A modest post-war building in an attractive setting, which serves as a parish hall as well as a church. The intended permanent church has never been built.
This part of Pendleton is close to the border of Eccles. It is a residential area of leafy character which grew during the later nineteenth and early twentieth century. The site for the present church was acquired in 1951, and a presbytery built in 1953 from designs by Geoffrey Williams of Greenhalgh & Williams. The same architects designed the church, which was built in 1956 as a combined church and parish hall. The intended permanent church has never been built. A lower annexe at the front of the building seems to be a later addition, possibly of late twentieth century date. A reordering has taken place, again probably in the late twentieth century, the probable date of the sanctuary furnishings and forward altar. A former baptistery was converted to form a side chapel probably at the same time. Ramps with railings have been added to the main entrance and to the chapel in the late twentieth or early twenty-first century.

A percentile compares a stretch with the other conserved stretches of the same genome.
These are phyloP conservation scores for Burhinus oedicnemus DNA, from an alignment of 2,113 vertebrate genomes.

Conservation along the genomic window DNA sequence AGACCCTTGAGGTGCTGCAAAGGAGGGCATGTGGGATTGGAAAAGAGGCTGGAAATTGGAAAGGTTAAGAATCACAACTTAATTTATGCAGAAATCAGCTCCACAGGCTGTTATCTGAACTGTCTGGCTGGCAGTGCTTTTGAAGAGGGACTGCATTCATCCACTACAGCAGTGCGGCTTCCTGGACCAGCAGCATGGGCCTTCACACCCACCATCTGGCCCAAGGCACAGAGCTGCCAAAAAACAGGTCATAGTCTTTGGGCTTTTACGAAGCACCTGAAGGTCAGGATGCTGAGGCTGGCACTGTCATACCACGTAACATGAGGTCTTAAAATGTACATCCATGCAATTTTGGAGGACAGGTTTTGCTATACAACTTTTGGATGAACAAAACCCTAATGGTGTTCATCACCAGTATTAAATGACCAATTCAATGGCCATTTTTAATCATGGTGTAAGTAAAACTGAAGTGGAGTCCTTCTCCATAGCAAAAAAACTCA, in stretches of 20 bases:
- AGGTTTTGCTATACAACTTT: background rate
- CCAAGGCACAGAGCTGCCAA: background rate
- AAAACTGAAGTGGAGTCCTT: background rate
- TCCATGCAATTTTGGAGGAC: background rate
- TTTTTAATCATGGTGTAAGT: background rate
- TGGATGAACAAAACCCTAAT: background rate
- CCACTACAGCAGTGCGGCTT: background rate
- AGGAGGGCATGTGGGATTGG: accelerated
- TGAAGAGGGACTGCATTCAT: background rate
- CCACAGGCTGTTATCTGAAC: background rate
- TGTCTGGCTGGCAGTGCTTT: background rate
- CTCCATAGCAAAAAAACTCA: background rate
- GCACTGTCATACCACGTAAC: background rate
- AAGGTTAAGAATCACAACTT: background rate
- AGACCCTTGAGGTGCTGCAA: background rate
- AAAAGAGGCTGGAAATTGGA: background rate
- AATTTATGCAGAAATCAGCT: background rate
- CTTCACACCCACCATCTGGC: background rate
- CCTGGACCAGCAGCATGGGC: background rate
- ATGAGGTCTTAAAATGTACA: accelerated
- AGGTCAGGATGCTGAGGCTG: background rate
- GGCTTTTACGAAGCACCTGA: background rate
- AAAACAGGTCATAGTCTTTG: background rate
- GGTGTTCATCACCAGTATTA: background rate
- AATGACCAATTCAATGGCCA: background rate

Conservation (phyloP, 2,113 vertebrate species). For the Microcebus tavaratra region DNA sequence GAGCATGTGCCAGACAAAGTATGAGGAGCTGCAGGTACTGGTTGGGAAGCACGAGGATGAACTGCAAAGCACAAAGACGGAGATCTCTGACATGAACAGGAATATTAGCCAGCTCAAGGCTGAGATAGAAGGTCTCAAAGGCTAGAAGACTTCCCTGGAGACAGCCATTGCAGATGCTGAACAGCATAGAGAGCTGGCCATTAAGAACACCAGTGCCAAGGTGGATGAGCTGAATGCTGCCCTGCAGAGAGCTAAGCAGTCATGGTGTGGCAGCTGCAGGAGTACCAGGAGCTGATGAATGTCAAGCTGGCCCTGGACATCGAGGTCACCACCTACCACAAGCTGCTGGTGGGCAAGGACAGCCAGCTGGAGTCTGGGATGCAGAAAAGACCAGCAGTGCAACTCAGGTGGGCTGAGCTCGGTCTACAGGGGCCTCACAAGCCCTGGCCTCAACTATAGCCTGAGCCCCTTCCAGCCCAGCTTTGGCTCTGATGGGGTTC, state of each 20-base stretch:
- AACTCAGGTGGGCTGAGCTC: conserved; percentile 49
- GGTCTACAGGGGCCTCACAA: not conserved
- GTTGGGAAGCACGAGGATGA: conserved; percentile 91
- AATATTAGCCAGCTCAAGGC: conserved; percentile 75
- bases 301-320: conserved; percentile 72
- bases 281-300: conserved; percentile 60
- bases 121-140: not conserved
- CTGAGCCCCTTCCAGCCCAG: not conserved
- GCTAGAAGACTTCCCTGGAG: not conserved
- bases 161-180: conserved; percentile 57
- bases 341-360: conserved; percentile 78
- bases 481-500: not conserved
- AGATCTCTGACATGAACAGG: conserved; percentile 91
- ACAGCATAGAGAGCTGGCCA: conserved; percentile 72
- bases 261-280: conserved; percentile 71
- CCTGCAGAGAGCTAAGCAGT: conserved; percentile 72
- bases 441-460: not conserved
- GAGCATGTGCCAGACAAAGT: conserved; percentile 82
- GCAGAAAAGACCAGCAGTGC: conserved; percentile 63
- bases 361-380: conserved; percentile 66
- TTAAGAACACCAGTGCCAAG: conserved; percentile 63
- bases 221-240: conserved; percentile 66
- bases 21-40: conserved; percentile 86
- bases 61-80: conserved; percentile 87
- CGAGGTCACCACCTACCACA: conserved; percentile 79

All orientations given are liturgical. The building is constructed of brown brick and slate hanging with a tile roof. There is a flat-roofed stone-clad extension at the west end which incorporates the main entrance. A crucifix and statues of St Peter and St Paul are affixed in the gable end of the church. Inside, the annexe acts as a narthex and contains WCs. Towards the east end of the main space there is a folding partition which allows the sanctuary to be divided from the nave, creating a social space in the latter. A former baptistery with bright figurative glass to the south of the sanctuary now acts as a chapel.
Architect: Greenhalgh & Williams
Original Date: 1956
Conservation Area: No
Listed Grade: Not Listed